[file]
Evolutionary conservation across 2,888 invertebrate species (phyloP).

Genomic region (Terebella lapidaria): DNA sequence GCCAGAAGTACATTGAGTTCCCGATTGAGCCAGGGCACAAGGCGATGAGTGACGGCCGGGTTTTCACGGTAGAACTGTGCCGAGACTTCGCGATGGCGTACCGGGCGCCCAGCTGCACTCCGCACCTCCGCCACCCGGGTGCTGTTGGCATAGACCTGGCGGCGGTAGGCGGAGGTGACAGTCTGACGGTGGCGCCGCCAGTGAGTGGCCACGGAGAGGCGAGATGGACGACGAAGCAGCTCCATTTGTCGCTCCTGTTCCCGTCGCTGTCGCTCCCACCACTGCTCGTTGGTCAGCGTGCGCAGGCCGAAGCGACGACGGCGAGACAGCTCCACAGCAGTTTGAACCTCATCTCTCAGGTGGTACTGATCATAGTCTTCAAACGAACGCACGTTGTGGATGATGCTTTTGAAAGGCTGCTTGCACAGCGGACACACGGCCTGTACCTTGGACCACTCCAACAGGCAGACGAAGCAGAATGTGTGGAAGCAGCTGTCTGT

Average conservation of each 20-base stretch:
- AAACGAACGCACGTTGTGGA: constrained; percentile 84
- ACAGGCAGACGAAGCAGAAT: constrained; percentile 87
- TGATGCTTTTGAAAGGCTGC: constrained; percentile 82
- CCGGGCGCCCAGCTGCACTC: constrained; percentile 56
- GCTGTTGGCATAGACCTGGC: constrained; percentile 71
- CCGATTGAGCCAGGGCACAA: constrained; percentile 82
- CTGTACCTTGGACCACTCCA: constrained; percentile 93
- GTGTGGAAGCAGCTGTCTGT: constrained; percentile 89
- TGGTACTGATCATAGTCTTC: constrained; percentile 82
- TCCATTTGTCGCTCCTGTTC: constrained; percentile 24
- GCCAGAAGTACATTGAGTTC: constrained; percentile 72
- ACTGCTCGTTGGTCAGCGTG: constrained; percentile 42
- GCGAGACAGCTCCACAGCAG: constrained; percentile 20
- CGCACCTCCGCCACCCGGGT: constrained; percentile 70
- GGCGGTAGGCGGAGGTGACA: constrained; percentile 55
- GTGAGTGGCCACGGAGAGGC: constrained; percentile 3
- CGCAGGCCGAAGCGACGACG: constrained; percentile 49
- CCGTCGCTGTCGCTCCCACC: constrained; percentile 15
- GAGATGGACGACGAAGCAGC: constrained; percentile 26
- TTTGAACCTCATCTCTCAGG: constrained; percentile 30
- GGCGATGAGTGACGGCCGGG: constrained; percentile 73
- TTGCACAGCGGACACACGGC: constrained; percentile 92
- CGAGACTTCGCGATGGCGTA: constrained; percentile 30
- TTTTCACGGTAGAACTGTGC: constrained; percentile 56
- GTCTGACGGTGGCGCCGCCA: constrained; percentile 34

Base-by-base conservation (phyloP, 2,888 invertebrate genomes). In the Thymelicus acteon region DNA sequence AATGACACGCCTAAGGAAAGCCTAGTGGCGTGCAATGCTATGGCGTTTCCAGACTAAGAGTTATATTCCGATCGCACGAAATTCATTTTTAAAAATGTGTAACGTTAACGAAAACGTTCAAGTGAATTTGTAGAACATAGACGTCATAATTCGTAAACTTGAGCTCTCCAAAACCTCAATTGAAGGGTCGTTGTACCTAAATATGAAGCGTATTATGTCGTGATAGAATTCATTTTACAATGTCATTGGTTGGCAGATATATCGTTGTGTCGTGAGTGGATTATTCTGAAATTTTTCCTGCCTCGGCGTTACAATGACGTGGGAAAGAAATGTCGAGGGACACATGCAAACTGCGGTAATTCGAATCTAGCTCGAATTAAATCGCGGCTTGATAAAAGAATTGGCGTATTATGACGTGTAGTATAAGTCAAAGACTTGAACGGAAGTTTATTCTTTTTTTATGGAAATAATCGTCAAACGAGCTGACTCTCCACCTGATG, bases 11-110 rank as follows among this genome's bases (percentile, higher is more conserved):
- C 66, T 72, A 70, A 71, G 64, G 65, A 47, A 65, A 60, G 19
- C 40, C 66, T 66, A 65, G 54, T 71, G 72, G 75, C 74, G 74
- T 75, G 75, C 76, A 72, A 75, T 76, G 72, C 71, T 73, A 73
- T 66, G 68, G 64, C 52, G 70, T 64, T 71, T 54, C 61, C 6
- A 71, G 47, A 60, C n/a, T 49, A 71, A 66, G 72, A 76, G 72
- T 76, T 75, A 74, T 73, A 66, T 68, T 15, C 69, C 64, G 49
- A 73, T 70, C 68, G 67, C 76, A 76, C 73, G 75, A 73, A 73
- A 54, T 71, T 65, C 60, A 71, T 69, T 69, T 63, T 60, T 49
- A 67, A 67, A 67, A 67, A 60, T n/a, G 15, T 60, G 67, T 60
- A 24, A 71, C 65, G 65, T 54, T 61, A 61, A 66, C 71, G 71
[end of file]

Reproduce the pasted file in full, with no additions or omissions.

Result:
Evolutionary conservation across 2,888 invertebrate species (phyloP).

Genomic region (Terebella lapidaria): DNA sequence GCCAGAAGTACATTGAGTTCCCGATTGAGCCAGGGCACAAGGCGATGAGTGACGGCCGGGTTTTCACGGTAGAACTGTGCCGAGACTTCGCGATGGCGTACCGGGCGCCCAGCTGCACTCCGCACCTCCGCCACCCGGGTGCTGTTGGCATAGACCTGGCGGCGGTAGGCGGAGGTGACAGTCTGACGGTGGCGCCGCCAGTGAGTGGCCACGGAGAGGCGAGATGGACGACGAAGCAGCTCCATTTGTCGCTCCTGTTCCCGTCGCTGTCGCTCCCACCACTGCTCGTTGGTCAGCGTGCGCAGGCCGAAGCGACGACGGCGAGACAGCTCCACAGCAGTTTGAACCTCATCTCTCAGGTGGTACTGATCATAGTCTTCAAACGAACGCACGTTGTGGATGATGCTTTTGAAAGGCTGCTTGCACAGCGGACACACGGCCTGTACCTTGGACCACTCCAACAGGCAGACGAAGCAGAATGTGTGGAAGCAGCTGTCTGT

Average conservation of each 20-base stretch:
- AAACGAACGCACGTTGTGGA: constrained; percentile 84
- ACAGGCAGACGAAGCAGAAT: constrained; percentile 87
- TGATGCTTTTGAAAGGCTGC: constrained; percentile 82
- CCGGGCGCCCAGCTGCACTC: constrained; percentile 56
- GCTGTTGGCATAGACCTGGC: constrained; percentile 71
- CCGATTGAGCCAGGGCACAA: constrained; percentile 82
- CTGTACCTTGGACCACTCCA: constrained; percentile 93
- GTGTGGAAGCAGCTGTCTGT: constrained; percentile 89
- TGGTACTGATCATAGTCTTC: constrained; percentile 82
- TCCATTTGTCGCTCCTGTTC: constrained; percentile 24
- GCCAGAAGTACATTGAGTTC: constrained; percentile 72
- ACTGCTCGTTGGTCAGCGTG: constrained; percentile 42
- GCGAGACAGCTCCACAGCAG: constrained; percentile 20
- CGCACCTCCGCCACCCGGGT: constrained; percentile 70
- GGCGGTAGGCGGAGGTGACA: constrained; percentile 55
- GTGAGTGGCCACGGAGAGGC: constrained; percentile 3
- CGCAGGCCGAAGCGACGACG: constrained; percentile 49
- CCGTCGCTGTCGCTCCCACC: constrained; percentile 15
- GAGATGGACGACGAAGCAGC: constrained; percentile 26
- TTTGAACCTCATCTCTCAGG: constrained; percentile 30
- GGCGATGAGTGACGGCCGGG: constrained; percentile 73
- TTGCACAGCGGACACACGGC: constrained; percentile 92
- CGAGACTTCGCGATGGCGTA: constrained; percentile 30
- TTTTCACGGTAGAACTGTGC: constrained; percentile 56
- GTCTGACGGTGGCGCCGCCA: constrained; percentile 34

Base-by-base conservation (phyloP, 2,888 invertebrate genomes). In the Thymelicus acteon region DNA sequence AATGACACGCCTAAGGAAAGCCTAGTGGCGTGCAATGCTATGGCGTTTCCAGACTAAGAGTTATATTCCGATCGCACGAAATTCATTTTTAAAAATGTGTAACGTTAACGAAAACGTTCAAGTGAATTTGTAGAACATAGACGTCATAATTCGTAAACTTGAGCTCTCCAAAACCTCAATTGAAGGGTCGTTGTACCTAAATATGAAGCGTATTATGTCGTGATAGAATTCATTTTACAATGTCATTGGTTGGCAGATATATCGTTGTGTCGTGAGTGGATTATTCTGAAATTTTTCCTGCCTCGGCGTTACAATGACGTGGGAAAGAAATGTCGAGGGACACATGCAAACTGCGGTAATTCGAATCTAGCTCGAATTAAATCGCGGCTTGATAAAAGAATTGGCGTATTATGACGTGTAGTATAAGTCAAAGACTTGAACGGAAGTTTATTCTTTTTTTATGGAAATAATCGTCAAACGAGCTGACTCTCCACCTGATG, bases 11-110 rank as follows among this genome's bases (percentile, higher is more conserved):
- C 66, T 72, A 70, A 71, G 64, G 65, A 47, A 65, A 60, G 19
- C 40, C 66, T 66, A 65, G 54, T 71, G 72, G 75, C 74, G 74
- T 75, G 75, C 76, A 72, A 75, T 76, G 72, C 71, T 73, A 73
- T 66, G 68, G 64, C 52, G 70, T 64, T 71, T 54, C 61, C 6
- A 71, G 47, A 60, C n/a, T 49, A 71, A 66, G 72, A 76, G 72
- T 76, T 75, A 74, T 73, A 66, T 68, T 15, C 69, C 64, G 49
- A 73, T 70, C 68, G 67, C 76, A 76, C 73, G 75, A 73, A 73
- A 54, T 71, T 65, C 60, A 71, T 69, T 69, T 63, T 60, T 49
- A 67, A 67, A 67, A 67, A 60, T n/a, G 15, T 60, G 67, T 60
- A 24, A 71, C 65, G 65, T 54, T 61, A 61, A 66, C 71, G 71